Guest Post: What are Sensory Stories?

Joanna GraceIn the first of a series of guest posts to our blog we welcome Joanna Grace, who will be talking about the concept of sensory stories. Joanna provides consultancy services for people looking to improve their provision for students with special educational needs and disabilities (SEN&D). She’s currently using KickStarter to raise funding to develop a series of sensory stories, which we are proud to be supporting.

Sensory learning is a wonderful thing, Jermone Bruner identified it as vital to cognitive development. Most people access it naturally: when we are babies people hold out fascinating toys for us to explore, we listen to all the sounds around us, we reach out and explore. Many milestones are ticked off when we learn to co-ordinate our sense of touch with our sense of sight. The importance of intersensory perception is something highlighted by Lewkowicz and Lickliter in their book about its development. As adults we continue to explore the world using our senses and learn from doing so: from the scientist closely observing his experiment, to the average Joe picking a new thing off the menu in a restaurant. However for some individuals sensory learning isn’t so easy.

A child with a sensory impairment may need extra help to make sense of the world using their other senses. A child with a physical disability may not be able to access certain experiences without support, for example all children instinctually jump in puddles and learn about what it’s like to have wet clothes, children with physical disabilities may not be able to do these things without support. Whilst the example of jumping in a puddle seems trifling, life is made up of many thousand little things like this which all help us learn and if you are someone who can’t follow your instincts and access these experiences yourself then being given the opportunity to have these experiences mediated in a different way can be liberating for you. Children with autism or ADHD or other related conditions such as Tourettes can also experience difficulties surrounding sensory processing. Indeed Sensory Processing Disorder is beginning to be recognised as a condition in itself.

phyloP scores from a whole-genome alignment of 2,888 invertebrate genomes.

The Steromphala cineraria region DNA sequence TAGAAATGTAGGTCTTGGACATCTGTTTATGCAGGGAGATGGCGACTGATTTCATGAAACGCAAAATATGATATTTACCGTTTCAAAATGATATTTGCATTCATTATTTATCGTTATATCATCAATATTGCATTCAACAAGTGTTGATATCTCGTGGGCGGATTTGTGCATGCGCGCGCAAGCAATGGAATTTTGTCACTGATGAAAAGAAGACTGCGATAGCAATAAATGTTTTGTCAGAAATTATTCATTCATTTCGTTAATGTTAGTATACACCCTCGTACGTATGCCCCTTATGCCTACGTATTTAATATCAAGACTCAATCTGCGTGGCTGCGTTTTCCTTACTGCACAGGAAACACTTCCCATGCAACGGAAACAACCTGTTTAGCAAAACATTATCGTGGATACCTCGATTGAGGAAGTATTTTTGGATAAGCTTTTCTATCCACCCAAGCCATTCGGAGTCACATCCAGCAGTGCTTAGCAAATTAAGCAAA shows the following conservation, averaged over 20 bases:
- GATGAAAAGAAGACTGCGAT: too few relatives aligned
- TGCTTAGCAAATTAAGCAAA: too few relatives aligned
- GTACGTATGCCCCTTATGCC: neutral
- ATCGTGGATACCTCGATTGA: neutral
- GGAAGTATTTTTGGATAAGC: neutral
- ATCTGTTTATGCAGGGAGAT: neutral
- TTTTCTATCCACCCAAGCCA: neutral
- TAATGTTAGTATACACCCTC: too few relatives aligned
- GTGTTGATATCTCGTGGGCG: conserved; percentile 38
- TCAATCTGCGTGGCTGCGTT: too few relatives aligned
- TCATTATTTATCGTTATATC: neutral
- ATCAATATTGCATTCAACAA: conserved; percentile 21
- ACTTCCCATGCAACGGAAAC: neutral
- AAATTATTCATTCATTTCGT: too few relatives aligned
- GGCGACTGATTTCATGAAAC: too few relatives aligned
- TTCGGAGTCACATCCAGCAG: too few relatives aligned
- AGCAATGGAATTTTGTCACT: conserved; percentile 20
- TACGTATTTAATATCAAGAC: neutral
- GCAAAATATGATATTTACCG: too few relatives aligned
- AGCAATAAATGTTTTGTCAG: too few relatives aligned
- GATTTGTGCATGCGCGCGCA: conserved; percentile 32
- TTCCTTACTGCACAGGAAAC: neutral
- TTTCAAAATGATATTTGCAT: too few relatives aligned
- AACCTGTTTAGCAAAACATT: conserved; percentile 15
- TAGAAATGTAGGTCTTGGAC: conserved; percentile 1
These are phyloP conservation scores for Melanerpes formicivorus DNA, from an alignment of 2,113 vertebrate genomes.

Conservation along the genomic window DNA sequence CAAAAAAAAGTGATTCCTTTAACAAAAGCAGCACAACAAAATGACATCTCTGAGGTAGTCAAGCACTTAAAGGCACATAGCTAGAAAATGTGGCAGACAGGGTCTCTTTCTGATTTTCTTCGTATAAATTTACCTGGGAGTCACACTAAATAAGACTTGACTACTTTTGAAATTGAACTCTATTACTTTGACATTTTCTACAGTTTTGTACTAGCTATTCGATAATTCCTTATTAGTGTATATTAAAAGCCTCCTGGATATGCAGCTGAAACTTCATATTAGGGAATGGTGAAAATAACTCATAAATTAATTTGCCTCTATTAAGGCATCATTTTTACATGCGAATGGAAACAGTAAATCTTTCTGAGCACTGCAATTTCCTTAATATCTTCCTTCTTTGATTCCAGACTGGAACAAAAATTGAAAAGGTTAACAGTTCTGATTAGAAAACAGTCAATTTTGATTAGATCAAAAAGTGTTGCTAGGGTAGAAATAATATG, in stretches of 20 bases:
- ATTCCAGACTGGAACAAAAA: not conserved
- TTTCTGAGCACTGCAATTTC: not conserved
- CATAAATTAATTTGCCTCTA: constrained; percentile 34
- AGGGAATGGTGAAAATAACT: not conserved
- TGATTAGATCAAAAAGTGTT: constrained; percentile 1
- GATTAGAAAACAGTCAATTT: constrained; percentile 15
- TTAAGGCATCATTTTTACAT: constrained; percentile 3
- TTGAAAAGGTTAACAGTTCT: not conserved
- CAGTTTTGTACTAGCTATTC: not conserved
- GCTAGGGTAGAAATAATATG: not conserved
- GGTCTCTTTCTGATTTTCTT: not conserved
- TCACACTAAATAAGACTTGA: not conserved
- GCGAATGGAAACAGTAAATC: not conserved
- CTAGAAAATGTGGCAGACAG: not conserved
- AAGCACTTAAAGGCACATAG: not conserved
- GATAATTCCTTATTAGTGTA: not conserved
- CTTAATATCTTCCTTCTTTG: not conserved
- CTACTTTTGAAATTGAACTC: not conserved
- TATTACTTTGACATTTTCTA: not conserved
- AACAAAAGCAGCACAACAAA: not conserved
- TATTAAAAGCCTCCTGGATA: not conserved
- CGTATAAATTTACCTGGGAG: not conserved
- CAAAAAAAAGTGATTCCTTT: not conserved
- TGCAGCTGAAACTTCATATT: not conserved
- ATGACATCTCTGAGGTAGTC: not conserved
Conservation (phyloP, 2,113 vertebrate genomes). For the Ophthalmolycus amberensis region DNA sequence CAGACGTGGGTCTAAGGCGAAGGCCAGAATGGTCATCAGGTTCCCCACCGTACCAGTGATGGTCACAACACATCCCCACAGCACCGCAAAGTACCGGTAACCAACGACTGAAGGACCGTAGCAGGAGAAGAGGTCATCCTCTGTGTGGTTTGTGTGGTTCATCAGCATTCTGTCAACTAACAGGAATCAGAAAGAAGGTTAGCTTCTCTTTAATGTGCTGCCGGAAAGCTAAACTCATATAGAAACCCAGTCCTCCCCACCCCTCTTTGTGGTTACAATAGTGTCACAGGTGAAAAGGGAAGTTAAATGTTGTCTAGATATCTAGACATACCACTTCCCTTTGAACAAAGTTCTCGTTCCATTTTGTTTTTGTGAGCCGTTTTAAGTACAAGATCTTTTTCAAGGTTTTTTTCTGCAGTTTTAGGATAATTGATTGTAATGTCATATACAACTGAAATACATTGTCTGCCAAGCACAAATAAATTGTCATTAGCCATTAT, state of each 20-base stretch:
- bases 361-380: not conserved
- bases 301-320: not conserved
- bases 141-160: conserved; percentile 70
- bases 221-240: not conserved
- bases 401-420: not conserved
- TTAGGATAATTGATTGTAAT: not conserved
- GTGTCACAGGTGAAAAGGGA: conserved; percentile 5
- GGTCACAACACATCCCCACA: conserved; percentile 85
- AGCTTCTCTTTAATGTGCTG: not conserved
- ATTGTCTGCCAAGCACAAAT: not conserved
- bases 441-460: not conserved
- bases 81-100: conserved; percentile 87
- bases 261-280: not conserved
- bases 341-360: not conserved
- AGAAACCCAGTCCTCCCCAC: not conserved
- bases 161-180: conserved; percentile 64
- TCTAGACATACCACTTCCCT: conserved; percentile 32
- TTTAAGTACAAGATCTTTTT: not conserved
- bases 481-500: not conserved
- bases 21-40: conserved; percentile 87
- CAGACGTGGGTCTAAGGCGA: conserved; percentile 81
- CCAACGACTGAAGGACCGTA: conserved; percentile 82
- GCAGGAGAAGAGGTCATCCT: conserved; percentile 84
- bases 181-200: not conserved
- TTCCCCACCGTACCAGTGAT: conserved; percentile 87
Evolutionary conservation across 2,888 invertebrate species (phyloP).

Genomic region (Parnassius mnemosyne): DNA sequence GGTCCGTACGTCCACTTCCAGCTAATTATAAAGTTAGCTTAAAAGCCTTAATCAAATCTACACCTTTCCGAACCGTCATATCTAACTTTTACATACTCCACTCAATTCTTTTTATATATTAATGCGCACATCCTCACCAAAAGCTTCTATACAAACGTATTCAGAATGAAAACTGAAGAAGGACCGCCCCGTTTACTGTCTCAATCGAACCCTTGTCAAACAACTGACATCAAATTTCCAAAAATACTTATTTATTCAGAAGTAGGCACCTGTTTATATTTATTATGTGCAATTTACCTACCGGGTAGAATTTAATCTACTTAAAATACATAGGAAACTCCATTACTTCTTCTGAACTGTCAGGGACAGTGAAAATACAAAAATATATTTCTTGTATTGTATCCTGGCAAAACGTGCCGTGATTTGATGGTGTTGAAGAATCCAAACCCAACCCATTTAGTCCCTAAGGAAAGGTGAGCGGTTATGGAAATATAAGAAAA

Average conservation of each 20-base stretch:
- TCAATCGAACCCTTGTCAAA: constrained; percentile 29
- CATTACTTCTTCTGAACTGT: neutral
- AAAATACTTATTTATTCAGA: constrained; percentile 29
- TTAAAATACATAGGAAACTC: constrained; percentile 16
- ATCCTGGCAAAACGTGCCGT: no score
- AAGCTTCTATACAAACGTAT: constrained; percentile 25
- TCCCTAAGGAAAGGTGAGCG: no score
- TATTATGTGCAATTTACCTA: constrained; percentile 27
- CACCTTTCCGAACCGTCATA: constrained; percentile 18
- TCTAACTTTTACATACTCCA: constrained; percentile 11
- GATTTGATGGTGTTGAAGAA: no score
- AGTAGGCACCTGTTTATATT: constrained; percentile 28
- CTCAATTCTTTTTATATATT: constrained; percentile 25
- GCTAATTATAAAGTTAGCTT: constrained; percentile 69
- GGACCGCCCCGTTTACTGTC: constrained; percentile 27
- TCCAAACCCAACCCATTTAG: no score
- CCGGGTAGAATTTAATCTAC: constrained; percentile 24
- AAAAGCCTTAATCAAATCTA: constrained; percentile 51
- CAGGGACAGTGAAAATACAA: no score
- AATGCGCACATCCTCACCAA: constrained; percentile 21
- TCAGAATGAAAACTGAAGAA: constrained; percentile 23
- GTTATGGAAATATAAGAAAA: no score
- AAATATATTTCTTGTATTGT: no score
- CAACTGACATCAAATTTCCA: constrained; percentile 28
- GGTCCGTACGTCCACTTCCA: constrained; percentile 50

Finger nails being scratched across a blackboardFor someone experiencing difficulties with sensory processing everyday sensory experiences can be excruciating, in the way that fingers down a chalk board might be too much for you or I to bear. Having the opportunity to experience stimuli in a safe place can provide these children with practice at regulating their reactions. Of course sensory learning isn’t just for children with special educational needs or disabilities, it can be used as a way to amplify learning for everyone. By telling stories which use all of the senses we can engage children of all abilities.

Sensory stories are one way of doing this. A sensory story is usually quite short, less than ten sentences. Each sentence is combined with a rich sensory experience. Knowing what constitutes a rich experience takes expertise. There are some wonderful experiences to be had in sensory rooms or via fabulous bits of equipment such as bubble tubes and coloured lighting, but even something as simple as total darkness or the sound of a piece of tin foil being blown across a tray can provide a rich sensory experience.

Examples of materials used in a sensory story
Examples of materials that could be used in a sensory story – textures, sounds and smells.

A selection of free to download educational resources containing sensory stories can be found at, with new resources added regularly.

Apollo Ensemble know how important sensory learning is, and for this reason they have backed the Sensory Story Project. With enough backers this project will create unique affordable sensory stories for children with special needs. Following the link will take you to a short film that explains more about great sensory stimuli. We hope you enjoy being a part of this project with us.


Lewkowicz, D.J. and Lickliter, R. (1994) The development of intersensory perception: Comparative perspectives. Routledge.

Bruner, J. S. (1959). The Cognitive Consequences of Early Sensory Deprivation. Psychosomatic medicine. Vol. 21, No. 2, Pg 89 – 95.